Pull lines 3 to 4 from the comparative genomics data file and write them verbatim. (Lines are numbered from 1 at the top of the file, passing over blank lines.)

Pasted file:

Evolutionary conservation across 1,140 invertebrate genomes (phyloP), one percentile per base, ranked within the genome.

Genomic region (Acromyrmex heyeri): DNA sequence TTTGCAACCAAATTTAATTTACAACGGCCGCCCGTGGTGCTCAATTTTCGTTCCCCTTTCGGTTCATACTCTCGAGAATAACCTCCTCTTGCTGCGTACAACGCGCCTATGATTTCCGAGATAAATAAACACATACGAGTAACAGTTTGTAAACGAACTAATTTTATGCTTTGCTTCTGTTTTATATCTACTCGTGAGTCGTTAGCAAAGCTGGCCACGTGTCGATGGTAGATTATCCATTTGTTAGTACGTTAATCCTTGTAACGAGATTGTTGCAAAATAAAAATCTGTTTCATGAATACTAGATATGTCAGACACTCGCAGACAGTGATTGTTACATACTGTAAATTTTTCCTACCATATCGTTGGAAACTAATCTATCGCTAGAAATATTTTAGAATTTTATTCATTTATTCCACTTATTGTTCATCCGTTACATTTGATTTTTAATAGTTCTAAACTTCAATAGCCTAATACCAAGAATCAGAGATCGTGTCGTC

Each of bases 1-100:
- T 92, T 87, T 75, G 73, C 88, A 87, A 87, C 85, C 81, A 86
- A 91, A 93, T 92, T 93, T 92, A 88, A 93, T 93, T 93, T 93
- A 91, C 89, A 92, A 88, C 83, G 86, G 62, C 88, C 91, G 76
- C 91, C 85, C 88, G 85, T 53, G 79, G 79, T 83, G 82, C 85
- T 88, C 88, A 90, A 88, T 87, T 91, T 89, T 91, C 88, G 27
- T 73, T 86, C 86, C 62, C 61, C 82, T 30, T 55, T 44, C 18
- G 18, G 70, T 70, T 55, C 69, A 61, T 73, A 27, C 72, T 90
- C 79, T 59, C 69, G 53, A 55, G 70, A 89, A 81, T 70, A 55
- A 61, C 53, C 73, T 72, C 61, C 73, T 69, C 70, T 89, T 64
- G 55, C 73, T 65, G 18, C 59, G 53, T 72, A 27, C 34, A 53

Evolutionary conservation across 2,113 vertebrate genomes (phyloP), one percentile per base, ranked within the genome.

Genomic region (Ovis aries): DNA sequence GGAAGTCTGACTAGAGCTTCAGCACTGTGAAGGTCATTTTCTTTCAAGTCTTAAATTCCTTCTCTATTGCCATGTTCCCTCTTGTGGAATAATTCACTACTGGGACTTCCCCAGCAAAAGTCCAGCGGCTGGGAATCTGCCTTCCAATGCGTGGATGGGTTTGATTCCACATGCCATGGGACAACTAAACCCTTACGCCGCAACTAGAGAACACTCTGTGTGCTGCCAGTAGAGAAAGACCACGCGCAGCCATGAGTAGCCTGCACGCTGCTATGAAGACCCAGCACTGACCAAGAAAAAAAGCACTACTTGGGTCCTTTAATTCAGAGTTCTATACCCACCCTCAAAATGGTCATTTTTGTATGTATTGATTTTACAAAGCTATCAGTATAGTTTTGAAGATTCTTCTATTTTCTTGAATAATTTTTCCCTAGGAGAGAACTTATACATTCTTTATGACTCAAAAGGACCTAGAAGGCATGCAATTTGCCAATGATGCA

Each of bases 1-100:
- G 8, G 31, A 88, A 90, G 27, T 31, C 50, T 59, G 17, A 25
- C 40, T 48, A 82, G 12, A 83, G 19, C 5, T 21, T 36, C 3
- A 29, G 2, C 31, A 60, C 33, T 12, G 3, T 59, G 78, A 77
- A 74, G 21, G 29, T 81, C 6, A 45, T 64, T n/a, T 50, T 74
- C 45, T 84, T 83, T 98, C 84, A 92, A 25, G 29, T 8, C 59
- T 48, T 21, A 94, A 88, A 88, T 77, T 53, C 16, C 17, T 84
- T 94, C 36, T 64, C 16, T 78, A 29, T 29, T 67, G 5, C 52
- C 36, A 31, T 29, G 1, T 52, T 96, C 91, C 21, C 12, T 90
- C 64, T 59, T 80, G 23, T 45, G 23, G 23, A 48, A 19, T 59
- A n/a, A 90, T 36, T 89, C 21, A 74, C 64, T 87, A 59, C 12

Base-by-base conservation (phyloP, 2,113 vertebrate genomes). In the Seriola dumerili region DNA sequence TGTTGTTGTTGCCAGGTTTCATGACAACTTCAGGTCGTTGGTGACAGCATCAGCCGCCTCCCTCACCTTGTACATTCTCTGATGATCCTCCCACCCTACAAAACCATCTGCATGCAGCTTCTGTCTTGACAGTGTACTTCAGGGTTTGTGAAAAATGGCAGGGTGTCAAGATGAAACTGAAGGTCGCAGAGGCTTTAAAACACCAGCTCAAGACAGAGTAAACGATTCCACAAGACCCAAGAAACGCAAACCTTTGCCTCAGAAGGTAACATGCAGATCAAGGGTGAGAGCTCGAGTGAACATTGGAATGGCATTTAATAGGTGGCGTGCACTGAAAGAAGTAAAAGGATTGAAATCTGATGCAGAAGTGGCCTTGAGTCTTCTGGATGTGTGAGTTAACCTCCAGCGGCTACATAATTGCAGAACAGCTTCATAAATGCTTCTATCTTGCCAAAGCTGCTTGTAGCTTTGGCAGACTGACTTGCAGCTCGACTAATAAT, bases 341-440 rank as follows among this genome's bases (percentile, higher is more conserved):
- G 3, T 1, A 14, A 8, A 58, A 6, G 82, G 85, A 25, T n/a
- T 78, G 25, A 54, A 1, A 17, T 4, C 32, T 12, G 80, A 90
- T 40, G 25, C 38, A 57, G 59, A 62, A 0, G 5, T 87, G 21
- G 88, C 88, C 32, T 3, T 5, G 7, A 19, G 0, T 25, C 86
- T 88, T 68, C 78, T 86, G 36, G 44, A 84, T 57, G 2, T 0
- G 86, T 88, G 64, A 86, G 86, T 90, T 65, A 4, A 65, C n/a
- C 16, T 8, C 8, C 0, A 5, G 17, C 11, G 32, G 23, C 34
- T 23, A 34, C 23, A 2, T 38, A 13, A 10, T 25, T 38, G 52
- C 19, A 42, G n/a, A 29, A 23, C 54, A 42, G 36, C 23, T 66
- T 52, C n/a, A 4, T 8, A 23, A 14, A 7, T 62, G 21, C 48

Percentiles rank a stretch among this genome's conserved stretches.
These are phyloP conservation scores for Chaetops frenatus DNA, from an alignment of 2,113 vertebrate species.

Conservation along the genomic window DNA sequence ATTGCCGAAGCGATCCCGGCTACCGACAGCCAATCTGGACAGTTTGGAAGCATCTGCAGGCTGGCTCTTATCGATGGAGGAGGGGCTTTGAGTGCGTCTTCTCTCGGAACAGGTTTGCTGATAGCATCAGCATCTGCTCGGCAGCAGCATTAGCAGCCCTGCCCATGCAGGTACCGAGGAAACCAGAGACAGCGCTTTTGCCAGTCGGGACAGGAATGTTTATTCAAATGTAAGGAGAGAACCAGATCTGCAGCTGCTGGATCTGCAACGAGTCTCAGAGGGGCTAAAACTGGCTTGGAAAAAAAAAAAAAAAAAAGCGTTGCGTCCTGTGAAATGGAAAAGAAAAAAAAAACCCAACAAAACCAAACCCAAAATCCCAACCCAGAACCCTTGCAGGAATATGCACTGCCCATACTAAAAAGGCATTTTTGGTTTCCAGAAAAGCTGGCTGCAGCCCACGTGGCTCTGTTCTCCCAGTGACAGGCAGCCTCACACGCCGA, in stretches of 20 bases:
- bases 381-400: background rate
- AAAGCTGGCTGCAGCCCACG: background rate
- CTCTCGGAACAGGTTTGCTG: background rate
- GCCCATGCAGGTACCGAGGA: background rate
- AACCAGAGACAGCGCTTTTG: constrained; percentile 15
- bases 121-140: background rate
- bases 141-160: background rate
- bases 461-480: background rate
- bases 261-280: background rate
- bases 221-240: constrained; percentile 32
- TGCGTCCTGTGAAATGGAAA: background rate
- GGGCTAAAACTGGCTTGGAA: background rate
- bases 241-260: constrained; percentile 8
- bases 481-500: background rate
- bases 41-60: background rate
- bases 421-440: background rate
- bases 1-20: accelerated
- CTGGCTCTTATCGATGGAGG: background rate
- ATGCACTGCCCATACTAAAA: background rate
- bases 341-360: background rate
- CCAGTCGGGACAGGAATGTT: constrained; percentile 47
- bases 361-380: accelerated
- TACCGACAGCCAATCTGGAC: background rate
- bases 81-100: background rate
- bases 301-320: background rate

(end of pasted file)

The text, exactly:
Each of bases 1-100:
- T 92, T 87, T 75, G 73, C 88, A 87, A 87, C 85, C 81, A 86